On January 13, 2016, the Federal Circuit affirmed the decision of the PTAB in Ethicon Endo-Surgery, Inc. v. Covidien LP, IPR2013-00209, that all of the claims of U.S. Patent 8,317,070 are obvious. While the obviousness analysis in both the PTAB decision and the subsequent appeal were unremarkable, the Federal Circuit’s decision was nevertheless precedential for upholding the constitutionality of a single PTAB panel to render both an institution and final written decision.

Appellant Ethicon argued on appeal that the final written decision in IPR2013-00209 was invalid because the same panel of administrative patent judges rendered the institution decision and the final written decision. In particular, Ethicon argued that allowing the same panel to decide whether to institute an IPR and hear the merits of the case was a violation of due process and barred by statute, and further, that the Director did not have authority to delegate the power to institute IPRs to APJs.

The majority (Circuit Judges Dyk and Taranto) disagreed with Ethicon on all counts, noting that the Supreme Court has never found a system with combined adjudicatory functions to be a violation of due process. Likewise, the Federal Circuit judges were unpersuaded by Ethicon’s insinuation that the APJs on a given panel would be irreparably biased by the allegedly lopsided presentation of pre-institution facts and arguments. The majority analogized the considerations of the Board at the institution phase to a district court judge deciding whether a party was likely to prevail in order to grant a preliminary injunction, noting that the same judge will then proceeding to adjudicate the case on the merits.

Additionally, the court held that Ethicon ignored the presumptive authority to delegate that is associated with administrative statues and that there was nothing in the legislative history or statute that would overcome this presumption. Lastly, the majority held that 35 U.S.C. § 3(b)(3)(B) does not limit the Director to delegating authority only to those parties that she appoints.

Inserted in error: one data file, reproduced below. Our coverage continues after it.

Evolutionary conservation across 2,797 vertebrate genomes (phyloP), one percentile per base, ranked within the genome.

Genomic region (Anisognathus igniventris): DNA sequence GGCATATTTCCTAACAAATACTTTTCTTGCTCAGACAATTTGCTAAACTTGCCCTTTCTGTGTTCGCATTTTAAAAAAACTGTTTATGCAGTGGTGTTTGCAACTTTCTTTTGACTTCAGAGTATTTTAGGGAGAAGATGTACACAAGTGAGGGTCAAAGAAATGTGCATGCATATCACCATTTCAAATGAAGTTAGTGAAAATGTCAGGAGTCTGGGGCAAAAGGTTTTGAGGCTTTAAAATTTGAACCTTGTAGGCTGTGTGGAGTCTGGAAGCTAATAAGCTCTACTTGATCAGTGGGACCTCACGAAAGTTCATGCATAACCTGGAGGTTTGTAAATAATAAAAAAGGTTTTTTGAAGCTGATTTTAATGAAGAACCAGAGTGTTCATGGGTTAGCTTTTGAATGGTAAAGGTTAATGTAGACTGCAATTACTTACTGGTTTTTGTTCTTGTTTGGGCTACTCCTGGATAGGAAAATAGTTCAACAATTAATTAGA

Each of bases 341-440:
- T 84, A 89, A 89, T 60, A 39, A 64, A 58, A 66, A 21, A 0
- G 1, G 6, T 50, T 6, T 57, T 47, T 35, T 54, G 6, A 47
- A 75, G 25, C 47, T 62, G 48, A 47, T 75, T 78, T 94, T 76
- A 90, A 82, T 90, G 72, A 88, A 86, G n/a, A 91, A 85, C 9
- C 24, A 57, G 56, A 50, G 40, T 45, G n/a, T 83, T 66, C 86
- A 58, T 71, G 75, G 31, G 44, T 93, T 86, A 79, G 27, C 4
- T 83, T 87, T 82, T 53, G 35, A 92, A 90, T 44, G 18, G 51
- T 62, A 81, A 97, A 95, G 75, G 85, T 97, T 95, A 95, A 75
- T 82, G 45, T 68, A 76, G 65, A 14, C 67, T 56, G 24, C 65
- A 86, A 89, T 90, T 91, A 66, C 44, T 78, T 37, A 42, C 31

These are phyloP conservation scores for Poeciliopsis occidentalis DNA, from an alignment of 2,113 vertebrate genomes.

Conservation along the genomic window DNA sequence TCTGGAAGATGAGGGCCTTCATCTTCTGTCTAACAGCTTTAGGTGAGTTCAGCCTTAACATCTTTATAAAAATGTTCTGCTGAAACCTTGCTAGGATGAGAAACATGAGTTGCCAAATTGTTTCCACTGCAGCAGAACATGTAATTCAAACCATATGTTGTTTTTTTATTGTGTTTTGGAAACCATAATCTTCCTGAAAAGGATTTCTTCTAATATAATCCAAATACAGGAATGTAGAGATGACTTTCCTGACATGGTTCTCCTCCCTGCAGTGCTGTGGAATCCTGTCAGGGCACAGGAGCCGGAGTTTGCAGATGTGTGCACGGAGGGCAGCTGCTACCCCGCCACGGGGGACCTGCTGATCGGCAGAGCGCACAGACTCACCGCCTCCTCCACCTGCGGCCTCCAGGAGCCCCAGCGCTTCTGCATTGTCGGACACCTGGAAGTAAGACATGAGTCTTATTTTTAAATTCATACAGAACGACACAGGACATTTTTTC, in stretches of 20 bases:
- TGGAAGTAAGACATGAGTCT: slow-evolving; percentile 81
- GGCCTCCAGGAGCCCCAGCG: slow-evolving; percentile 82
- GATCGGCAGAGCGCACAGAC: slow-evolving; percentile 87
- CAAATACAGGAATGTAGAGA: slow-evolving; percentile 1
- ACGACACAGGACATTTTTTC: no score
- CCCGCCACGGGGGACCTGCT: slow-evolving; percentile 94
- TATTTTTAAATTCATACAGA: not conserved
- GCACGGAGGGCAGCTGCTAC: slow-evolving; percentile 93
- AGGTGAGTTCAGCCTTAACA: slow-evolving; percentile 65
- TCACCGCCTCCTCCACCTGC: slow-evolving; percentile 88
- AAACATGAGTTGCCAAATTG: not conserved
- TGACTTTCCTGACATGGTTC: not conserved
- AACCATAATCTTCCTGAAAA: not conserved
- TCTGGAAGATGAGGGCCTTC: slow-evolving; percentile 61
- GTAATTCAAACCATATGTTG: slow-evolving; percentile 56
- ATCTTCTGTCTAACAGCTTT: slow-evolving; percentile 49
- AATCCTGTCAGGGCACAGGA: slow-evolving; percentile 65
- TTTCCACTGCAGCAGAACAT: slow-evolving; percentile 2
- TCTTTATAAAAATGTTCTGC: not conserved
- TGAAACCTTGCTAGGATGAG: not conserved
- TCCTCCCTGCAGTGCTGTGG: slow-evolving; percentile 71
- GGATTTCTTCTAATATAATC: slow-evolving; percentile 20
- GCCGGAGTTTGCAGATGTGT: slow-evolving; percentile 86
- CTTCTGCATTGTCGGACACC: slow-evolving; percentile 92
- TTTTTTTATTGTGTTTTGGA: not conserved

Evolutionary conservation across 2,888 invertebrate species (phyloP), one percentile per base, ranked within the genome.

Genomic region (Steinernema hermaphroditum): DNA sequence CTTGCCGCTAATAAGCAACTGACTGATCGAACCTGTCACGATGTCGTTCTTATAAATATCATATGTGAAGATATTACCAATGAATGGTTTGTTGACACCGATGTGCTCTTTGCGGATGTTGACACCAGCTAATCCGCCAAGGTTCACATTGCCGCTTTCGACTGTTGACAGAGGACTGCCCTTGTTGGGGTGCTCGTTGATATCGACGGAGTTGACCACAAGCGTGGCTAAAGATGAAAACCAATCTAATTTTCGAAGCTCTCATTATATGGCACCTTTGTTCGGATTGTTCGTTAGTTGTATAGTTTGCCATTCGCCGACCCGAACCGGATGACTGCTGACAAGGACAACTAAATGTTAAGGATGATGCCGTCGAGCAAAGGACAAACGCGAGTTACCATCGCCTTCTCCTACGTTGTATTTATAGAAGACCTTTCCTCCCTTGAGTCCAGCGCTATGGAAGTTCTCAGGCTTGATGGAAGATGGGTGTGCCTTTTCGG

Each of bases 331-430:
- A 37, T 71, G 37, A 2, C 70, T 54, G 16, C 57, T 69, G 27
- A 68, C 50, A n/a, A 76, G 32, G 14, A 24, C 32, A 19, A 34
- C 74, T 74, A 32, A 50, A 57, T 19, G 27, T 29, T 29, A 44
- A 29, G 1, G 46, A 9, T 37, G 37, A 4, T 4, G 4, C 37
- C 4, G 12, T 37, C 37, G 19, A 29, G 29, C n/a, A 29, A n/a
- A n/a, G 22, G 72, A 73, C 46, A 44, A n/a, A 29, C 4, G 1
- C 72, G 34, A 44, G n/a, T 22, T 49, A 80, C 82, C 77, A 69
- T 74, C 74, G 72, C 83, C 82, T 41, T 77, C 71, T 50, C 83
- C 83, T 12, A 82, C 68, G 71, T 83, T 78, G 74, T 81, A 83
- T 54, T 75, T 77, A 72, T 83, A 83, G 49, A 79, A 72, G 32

Judge Newman, on the other hand, argued in her dissent that PTAB panels are, in fact, barred from deciding whether to institute IPRs. Specifically, Judge Newman calls out the distinction in language between 35 U.S.C. § 314(a), which provides “the Director” with authority to institute IPRs, and 35 U.S.C. §§ 316(c) and 318, which instruct “the Patent Trial and Appeal Board” to conduct IPRs and render final decisions. Judge Newman suggests that this distinction in language evidences an intent to separate the pre-institution and post-institution decision making process.

Judge Newman also took issue with the majority’s analogy comparing institutions to preliminary injunctions because preliminary injunctions have interlocutory mechanisms that allow immediate appeal of the judge’s decision, while an institution before the PTAB is final and unappealable under 35 U.S.C. § 314(d).

Accordingly, a more apt analogy that both the majority and dissent missed would have been to compare IPRs to pre-AIA reexaminations, which IPRs were modeled on, as the latter proceedings were initiated and adjudicated by the same examiner. Regardless, the status quo has been maintained at the PTAB—for the time being.
But the Federal Circuit’s decision in Ethicon may have been the beginning of a larger debate.

Since the AIA was passed in 2011, legislators have been pushing for various reforms; some of which have been pro-patentee while most others are not. One proposal that is particularly noteworthy in view of Ethicon is the STRONG (“Support Technology and Research for Our Nations Growth’) Patents Act (S. 632).

The STRONG Act was introduced in March 2015 by Senators Chris Coons, Dick Durbin, and Mazie Hirono, and this act includes a variety of provisions that would make changes to the application of the civil rules of procedure in patent trials, alter district court analysis of willful and divided infringement, and expand the authority of the Federal Trade Commission, to name a few. But no single adjudicating body would be more transformed by the STRONG Act than the PTAB.

While the STRONG Act contains numerous overhauls for proceedings at the PTAB, the majority’s holding in Ethicon clearly contradicts one—the proposal to prevent PTAB judges participating in institution decisions from also sitting on the panel that hears the IPR on the merits. In the Ethicon, both the majority and the dissent opine at length on what they believe Congress intended with respect to the conduct of IPRs. Thus, this decision perfectly tees up the provision in the STRONG Act related to separating pre- and post-institution processes, and it invites Congress to clarify what it actually intended.

Of course, there are at least five other reform acts currently percolating in Congress, so this single provision in the STRONG Act is not necessarily center stage. But regardless of whether the STRONG Act is ultimately passed or eventually dies, the Federal Circuit’s decision in Ethicon is likely to have an impact on the reform debate on Capitol Hill.